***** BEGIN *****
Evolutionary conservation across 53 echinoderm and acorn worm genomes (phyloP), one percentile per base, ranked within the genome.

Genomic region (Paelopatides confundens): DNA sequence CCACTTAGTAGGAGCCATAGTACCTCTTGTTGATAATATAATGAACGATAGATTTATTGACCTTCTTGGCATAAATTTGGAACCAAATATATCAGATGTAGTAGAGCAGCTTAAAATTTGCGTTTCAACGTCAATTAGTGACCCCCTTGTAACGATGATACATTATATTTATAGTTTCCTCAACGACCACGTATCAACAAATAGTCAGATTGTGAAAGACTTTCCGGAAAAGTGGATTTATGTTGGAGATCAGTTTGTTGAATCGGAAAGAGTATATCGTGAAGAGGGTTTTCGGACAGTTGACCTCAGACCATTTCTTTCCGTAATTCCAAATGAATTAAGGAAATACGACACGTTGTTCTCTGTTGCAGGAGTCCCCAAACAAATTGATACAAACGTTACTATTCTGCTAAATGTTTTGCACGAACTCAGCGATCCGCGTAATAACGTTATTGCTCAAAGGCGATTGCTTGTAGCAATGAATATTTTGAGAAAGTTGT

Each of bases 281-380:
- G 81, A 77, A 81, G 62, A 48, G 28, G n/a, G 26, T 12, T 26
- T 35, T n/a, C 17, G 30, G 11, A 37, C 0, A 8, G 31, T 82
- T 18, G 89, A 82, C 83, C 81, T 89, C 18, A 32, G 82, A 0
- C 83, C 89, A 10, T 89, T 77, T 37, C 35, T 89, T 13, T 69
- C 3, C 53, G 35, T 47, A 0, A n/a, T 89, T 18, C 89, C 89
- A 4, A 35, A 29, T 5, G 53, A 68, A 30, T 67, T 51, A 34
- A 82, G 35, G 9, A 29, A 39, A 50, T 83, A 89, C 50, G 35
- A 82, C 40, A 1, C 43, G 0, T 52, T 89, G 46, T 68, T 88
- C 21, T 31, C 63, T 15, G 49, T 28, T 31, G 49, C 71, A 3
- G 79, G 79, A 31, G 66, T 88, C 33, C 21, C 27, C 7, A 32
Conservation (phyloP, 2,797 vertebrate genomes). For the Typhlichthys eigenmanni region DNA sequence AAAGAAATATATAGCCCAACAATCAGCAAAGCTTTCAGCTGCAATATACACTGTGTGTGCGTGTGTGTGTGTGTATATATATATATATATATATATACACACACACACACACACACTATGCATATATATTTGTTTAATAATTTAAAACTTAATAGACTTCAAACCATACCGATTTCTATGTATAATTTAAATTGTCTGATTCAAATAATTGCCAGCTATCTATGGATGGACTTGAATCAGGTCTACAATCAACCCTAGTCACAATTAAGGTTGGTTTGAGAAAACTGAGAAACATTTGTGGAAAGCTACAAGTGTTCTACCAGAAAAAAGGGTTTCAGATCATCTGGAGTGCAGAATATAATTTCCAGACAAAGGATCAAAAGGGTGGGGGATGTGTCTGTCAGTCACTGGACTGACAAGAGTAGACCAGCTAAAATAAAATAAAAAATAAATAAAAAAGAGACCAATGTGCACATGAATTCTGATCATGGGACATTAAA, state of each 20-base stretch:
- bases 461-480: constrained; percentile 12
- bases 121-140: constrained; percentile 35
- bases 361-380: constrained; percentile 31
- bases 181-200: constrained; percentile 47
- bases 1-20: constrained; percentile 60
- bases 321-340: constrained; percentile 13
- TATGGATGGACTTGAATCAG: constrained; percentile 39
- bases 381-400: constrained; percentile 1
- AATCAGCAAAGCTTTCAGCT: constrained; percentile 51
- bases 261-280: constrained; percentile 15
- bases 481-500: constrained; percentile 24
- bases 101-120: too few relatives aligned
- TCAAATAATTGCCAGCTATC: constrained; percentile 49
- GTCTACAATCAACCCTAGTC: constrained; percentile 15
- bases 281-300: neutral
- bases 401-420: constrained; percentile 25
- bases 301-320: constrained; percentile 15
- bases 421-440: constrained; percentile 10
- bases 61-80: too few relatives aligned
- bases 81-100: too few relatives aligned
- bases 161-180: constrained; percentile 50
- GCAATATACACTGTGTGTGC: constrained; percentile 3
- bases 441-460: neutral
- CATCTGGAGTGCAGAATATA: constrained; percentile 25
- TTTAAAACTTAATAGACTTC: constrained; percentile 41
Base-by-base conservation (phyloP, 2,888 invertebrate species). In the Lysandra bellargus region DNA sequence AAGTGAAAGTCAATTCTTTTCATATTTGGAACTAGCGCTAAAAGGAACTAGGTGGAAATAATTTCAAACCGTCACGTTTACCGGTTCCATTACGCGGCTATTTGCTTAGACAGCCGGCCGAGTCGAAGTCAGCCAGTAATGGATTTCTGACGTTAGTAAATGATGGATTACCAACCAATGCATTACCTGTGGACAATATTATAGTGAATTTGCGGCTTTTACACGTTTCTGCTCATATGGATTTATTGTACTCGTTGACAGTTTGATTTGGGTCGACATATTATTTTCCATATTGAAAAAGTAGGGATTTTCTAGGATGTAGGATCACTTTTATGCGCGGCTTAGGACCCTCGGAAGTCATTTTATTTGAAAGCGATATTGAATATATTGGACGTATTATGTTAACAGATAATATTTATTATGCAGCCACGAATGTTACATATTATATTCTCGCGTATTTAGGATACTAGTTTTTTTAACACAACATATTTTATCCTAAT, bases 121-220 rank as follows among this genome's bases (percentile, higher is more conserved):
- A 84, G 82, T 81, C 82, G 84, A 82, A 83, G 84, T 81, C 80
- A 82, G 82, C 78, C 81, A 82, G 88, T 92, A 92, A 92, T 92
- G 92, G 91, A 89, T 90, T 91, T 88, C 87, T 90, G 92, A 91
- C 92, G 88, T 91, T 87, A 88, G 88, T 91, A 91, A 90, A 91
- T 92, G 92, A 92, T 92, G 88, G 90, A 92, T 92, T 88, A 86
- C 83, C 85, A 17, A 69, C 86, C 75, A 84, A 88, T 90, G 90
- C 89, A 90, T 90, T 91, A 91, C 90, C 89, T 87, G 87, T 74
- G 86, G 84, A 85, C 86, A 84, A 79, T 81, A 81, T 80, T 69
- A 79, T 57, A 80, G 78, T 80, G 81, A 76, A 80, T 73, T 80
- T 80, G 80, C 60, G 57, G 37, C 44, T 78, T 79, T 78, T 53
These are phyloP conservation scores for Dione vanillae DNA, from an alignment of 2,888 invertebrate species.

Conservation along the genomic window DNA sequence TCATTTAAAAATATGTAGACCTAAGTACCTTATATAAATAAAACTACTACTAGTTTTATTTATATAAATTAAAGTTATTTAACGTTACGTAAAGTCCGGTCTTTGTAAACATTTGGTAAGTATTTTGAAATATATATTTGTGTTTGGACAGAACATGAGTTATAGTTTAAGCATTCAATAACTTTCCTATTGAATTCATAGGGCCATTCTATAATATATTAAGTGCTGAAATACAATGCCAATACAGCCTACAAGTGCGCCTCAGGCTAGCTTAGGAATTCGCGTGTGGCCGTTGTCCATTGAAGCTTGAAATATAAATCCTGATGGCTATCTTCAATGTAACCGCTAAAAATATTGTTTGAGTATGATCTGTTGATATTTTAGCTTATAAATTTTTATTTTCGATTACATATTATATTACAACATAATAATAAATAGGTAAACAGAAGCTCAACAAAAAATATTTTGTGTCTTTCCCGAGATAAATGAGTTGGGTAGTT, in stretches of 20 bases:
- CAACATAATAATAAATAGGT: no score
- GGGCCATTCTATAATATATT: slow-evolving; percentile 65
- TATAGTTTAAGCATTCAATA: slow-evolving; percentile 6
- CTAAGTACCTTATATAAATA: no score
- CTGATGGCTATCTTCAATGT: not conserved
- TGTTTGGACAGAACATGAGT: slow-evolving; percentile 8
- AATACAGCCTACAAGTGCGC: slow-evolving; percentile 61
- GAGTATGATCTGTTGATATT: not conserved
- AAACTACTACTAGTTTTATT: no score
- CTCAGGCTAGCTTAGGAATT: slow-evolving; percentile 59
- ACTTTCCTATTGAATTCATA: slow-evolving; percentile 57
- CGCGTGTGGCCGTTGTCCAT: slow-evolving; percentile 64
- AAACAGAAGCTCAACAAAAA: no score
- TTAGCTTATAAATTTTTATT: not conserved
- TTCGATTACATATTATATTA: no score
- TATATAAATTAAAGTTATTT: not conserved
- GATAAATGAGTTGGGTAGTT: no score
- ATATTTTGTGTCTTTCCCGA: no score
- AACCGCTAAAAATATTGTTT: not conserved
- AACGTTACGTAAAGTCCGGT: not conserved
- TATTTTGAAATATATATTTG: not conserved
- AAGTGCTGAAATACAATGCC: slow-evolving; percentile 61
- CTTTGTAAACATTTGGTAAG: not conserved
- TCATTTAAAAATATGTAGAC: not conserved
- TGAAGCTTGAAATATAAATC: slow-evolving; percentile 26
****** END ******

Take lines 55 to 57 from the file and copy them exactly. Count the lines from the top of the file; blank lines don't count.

- TATAGTTTAAGCATTCAATA: slow-evolving; percentile 6
- CTAAGTACCTTATATAAATA: no score
- CTGATGGCTATCTTCAATGT: not conserved